Yeah, I wish it worked that way for me, but it doesn’t. I started with doing some initial research about converting trash into oil and about the Marsh Arabs and the wetlands in the Fertile Crescent (which you would remember from studying Egypt or Mesopotamia), but a lot of the rest, like you, I googled as I went. I have enough information in my head to get me started, but my memory isn’t always a straight arrow so I need to fact check. My favorite kind of fiction is where you learn something so I wanted to be sure I was passing on real time information.
As the premise of Oil and Water brings readers to difficult questions about our dependence on fossil fuels, your website Green Life Blue Wateralso informs readers of some amazing environmental initiatives that are doing their communities some good. Are there any current programs you’d like to highlight right now?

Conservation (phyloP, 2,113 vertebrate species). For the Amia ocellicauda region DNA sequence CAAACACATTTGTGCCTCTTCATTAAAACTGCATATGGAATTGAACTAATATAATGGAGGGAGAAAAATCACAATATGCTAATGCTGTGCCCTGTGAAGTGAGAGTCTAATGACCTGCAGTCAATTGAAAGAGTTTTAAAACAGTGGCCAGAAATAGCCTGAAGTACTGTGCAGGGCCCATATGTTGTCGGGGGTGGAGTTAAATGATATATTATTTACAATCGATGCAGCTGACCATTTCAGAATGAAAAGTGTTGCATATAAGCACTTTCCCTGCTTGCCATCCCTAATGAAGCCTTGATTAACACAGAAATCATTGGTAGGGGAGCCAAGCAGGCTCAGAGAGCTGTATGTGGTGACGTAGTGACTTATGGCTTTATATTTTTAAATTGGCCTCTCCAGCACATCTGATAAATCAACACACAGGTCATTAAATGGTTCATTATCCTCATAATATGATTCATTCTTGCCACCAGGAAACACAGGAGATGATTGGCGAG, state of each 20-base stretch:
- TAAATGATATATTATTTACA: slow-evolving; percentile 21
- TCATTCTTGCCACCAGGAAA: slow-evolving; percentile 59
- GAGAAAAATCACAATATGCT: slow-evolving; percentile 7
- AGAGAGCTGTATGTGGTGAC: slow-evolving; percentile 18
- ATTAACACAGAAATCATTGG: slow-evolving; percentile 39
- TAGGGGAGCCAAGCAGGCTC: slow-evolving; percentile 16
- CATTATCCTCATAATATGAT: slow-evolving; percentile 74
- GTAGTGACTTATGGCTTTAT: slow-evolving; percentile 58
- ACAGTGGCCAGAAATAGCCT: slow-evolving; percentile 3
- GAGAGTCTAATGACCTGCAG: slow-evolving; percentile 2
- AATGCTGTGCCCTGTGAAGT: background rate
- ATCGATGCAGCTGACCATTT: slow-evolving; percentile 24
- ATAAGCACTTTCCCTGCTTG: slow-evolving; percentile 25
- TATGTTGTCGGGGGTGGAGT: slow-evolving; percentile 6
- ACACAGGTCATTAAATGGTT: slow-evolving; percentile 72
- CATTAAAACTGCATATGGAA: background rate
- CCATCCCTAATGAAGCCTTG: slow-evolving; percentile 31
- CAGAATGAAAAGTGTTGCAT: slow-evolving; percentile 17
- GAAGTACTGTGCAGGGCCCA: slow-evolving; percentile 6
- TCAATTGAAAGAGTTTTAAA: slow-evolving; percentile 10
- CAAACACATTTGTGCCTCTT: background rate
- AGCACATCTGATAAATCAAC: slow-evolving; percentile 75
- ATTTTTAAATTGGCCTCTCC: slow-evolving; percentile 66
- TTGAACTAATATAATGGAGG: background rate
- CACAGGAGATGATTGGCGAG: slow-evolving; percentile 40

Rain gardens and aquaponics! I’m a member of the Junior League of Lancaster, a group that’s been operating in Lancaster since 1923. This is my 8th year in the League and I love being part of a volunteer women’s organization. We are doing some really cutting edge stuff like building rain gardens which are basically bowl-like depressions planted with hydrophytic plants that hold stormwater and rain water in high flow times as a way to divert it out of combined sewer system.